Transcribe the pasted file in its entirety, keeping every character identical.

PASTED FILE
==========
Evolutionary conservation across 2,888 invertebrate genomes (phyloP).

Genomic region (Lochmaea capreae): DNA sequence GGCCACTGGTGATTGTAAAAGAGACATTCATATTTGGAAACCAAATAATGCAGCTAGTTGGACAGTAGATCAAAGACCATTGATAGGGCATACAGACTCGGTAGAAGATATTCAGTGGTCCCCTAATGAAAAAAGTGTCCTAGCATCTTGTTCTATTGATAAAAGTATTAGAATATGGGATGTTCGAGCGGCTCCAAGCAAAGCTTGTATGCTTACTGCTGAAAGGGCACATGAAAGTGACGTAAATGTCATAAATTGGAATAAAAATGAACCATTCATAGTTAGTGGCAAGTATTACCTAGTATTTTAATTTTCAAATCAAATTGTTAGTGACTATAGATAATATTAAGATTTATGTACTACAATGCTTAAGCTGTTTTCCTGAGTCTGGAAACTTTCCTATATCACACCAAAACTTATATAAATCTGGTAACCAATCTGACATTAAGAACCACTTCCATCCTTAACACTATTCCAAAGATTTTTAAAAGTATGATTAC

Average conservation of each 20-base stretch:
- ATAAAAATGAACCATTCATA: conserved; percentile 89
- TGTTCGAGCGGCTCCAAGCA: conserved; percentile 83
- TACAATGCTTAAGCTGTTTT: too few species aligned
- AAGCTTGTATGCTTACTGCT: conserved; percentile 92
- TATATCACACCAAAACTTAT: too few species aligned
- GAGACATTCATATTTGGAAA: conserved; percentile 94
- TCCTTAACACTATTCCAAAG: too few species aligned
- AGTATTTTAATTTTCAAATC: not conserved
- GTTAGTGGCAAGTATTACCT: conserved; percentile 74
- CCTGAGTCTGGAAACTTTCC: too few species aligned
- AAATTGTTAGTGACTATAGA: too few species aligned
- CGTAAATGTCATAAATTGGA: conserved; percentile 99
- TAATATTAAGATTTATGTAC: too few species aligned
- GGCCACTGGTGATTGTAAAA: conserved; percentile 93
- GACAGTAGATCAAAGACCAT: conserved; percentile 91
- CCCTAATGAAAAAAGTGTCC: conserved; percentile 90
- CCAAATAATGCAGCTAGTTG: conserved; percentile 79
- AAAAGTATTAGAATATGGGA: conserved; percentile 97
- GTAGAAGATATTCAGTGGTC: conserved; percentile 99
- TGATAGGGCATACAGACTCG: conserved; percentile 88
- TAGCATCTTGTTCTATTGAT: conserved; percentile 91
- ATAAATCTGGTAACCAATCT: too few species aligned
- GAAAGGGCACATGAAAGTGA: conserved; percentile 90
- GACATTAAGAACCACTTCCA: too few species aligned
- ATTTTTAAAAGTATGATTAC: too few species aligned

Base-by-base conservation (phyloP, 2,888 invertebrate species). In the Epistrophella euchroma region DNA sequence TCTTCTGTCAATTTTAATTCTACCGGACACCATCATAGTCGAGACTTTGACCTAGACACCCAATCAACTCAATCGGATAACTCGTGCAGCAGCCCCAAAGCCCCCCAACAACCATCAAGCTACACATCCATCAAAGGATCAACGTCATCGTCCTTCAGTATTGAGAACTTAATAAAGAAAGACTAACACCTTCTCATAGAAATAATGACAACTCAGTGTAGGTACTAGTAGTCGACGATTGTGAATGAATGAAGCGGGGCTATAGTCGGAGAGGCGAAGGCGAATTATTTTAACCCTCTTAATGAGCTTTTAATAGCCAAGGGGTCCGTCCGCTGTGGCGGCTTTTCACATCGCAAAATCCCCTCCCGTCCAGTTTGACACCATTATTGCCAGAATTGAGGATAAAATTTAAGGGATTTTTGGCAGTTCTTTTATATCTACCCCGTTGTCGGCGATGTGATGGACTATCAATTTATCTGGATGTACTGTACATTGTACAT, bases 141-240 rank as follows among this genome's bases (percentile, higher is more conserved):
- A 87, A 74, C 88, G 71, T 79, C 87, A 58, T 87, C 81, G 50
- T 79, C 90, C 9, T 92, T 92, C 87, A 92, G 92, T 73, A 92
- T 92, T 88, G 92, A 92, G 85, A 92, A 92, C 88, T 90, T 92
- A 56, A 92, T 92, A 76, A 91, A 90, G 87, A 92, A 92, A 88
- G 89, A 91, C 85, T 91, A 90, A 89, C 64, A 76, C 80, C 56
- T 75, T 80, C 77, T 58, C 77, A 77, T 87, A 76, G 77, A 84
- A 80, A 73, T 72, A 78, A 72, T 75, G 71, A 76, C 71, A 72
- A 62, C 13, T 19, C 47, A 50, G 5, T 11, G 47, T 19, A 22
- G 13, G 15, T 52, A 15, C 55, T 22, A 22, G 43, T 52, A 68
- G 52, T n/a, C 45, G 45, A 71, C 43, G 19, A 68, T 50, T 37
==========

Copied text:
Evolutionary conservation across 2,888 invertebrate genomes (phyloP).

Genomic region (Lochmaea capreae): DNA sequence GGCCACTGGTGATTGTAAAAGAGACATTCATATTTGGAAACCAAATAATGCAGCTAGTTGGACAGTAGATCAAAGACCATTGATAGGGCATACAGACTCGGTAGAAGATATTCAGTGGTCCCCTAATGAAAAAAGTGTCCTAGCATCTTGTTCTATTGATAAAAGTATTAGAATATGGGATGTTCGAGCGGCTCCAAGCAAAGCTTGTATGCTTACTGCTGAAAGGGCACATGAAAGTGACGTAAATGTCATAAATTGGAATAAAAATGAACCATTCATAGTTAGTGGCAAGTATTACCTAGTATTTTAATTTTCAAATCAAATTGTTAGTGACTATAGATAATATTAAGATTTATGTACTACAATGCTTAAGCTGTTTTCCTGAGTCTGGAAACTTTCCTATATCACACCAAAACTTATATAAATCTGGTAACCAATCTGACATTAAGAACCACTTCCATCCTTAACACTATTCCAAAGATTTTTAAAAGTATGATTAC

Average conservation of each 20-base stretch:
- ATAAAAATGAACCATTCATA: conserved; percentile 89
- TGTTCGAGCGGCTCCAAGCA: conserved; percentile 83
- TACAATGCTTAAGCTGTTTT: too few species aligned
- AAGCTTGTATGCTTACTGCT: conserved; percentile 92
- TATATCACACCAAAACTTAT: too few species aligned
- GAGACATTCATATTTGGAAA: conserved; percentile 94
- TCCTTAACACTATTCCAAAG: too few species aligned
- AGTATTTTAATTTTCAAATC: not conserved
- GTTAGTGGCAAGTATTACCT: conserved; percentile 74
- CCTGAGTCTGGAAACTTTCC: too few species aligned
- AAATTGTTAGTGACTATAGA: too few species aligned
- CGTAAATGTCATAAATTGGA: conserved; percentile 99
- TAATATTAAGATTTATGTAC: too few species aligned
- GGCCACTGGTGATTGTAAAA: conserved; percentile 93
- GACAGTAGATCAAAGACCAT: conserved; percentile 91
- CCCTAATGAAAAAAGTGTCC: conserved; percentile 90
- CCAAATAATGCAGCTAGTTG: conserved; percentile 79
- AAAAGTATTAGAATATGGGA: conserved; percentile 97
- GTAGAAGATATTCAGTGGTC: conserved; percentile 99
- TGATAGGGCATACAGACTCG: conserved; percentile 88
- TAGCATCTTGTTCTATTGAT: conserved; percentile 91
- ATAAATCTGGTAACCAATCT: too few species aligned
- GAAAGGGCACATGAAAGTGA: conserved; percentile 90
- GACATTAAGAACCACTTCCA: too few species aligned
- ATTTTTAAAAGTATGATTAC: too few species aligned

Base-by-base conservation (phyloP, 2,888 invertebrate species). In the Epistrophella euchroma region DNA sequence TCTTCTGTCAATTTTAATTCTACCGGACACCATCATAGTCGAGACTTTGACCTAGACACCCAATCAACTCAATCGGATAACTCGTGCAGCAGCCCCAAAGCCCCCCAACAACCATCAAGCTACACATCCATCAAAGGATCAACGTCATCGTCCTTCAGTATTGAGAACTTAATAAAGAAAGACTAACACCTTCTCATAGAAATAATGACAACTCAGTGTAGGTACTAGTAGTCGACGATTGTGAATGAATGAAGCGGGGCTATAGTCGGAGAGGCGAAGGCGAATTATTTTAACCCTCTTAATGAGCTTTTAATAGCCAAGGGGTCCGTCCGCTGTGGCGGCTTTTCACATCGCAAAATCCCCTCCCGTCCAGTTTGACACCATTATTGCCAGAATTGAGGATAAAATTTAAGGGATTTTTGGCAGTTCTTTTATATCTACCCCGTTGTCGGCGATGTGATGGACTATCAATTTATCTGGATGTACTGTACATTGTACAT, bases 141-240 rank as follows among this genome's bases (percentile, higher is more conserved):
- A 87, A 74, C 88, G 71, T 79, C 87, A 58, T 87, C 81, G 50
- T 79, C 90, C 9, T 92, T 92, C 87, A 92, G 92, T 73, A 92
- T 92, T 88, G 92, A 92, G 85, A 92, A 92, C 88, T 90, T 92
- A 56, A 92, T 92, A 76, A 91, A 90, G 87, A 92, A 92, A 88
- G 89, A 91, C 85, T 91, A 90, A 89, C 64, A 76, C 80, C 56
- T 75, T 80, C 77, T 58, C 77, A 77, T 87, A 76, G 77, A 84
- A 80, A 73, T 72, A 78, A 72, T 75, G 71, A 76, C 71, A 72
- A 62, C 13, T 19, C 47, A 50, G 5, T 11, G 47, T 19, A 22
- G 13, G 15, T 52, A 15, C 55, T 22, A 22, G 43, T 52, A 68
- G 52, T n/a, C 45, G 45, A 71, C 43, G 19, A 68, T 50, T 37